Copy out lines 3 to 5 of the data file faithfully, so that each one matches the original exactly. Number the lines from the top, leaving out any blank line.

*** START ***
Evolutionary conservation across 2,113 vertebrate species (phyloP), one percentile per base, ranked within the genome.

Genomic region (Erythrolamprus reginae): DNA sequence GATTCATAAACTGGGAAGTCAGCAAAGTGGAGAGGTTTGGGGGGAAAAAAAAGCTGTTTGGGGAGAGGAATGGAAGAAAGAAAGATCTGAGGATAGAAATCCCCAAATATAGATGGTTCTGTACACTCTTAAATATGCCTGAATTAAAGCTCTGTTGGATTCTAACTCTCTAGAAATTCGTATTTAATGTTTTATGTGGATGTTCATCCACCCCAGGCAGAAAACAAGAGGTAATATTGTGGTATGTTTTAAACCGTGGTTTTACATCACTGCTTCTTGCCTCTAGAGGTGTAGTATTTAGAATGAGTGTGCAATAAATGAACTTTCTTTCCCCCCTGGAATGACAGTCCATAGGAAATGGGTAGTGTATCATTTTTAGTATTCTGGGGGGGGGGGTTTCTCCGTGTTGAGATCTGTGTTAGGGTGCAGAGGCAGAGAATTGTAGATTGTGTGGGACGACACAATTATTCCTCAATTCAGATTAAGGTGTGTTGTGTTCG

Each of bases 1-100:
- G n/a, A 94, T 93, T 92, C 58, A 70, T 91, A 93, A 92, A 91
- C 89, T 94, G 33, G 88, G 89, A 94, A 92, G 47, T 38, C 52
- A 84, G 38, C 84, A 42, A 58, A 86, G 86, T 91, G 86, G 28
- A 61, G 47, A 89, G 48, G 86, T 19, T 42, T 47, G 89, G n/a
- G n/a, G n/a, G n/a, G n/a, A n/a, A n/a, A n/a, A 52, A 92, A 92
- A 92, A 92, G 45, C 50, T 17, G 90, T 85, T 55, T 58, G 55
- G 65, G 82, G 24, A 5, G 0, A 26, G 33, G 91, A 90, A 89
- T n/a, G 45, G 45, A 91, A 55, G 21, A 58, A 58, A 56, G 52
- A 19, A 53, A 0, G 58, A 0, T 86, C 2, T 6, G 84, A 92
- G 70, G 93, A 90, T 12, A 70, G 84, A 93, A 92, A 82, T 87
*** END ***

Each of bases 1-100:
- G n/a, A 94, T 93, T 92, C 58, A 70, T 91, A 93, A 92, A 91
- C 89, T 94, G 33, G 88, G 89, A 94, A 92, G 47, T 38, C 52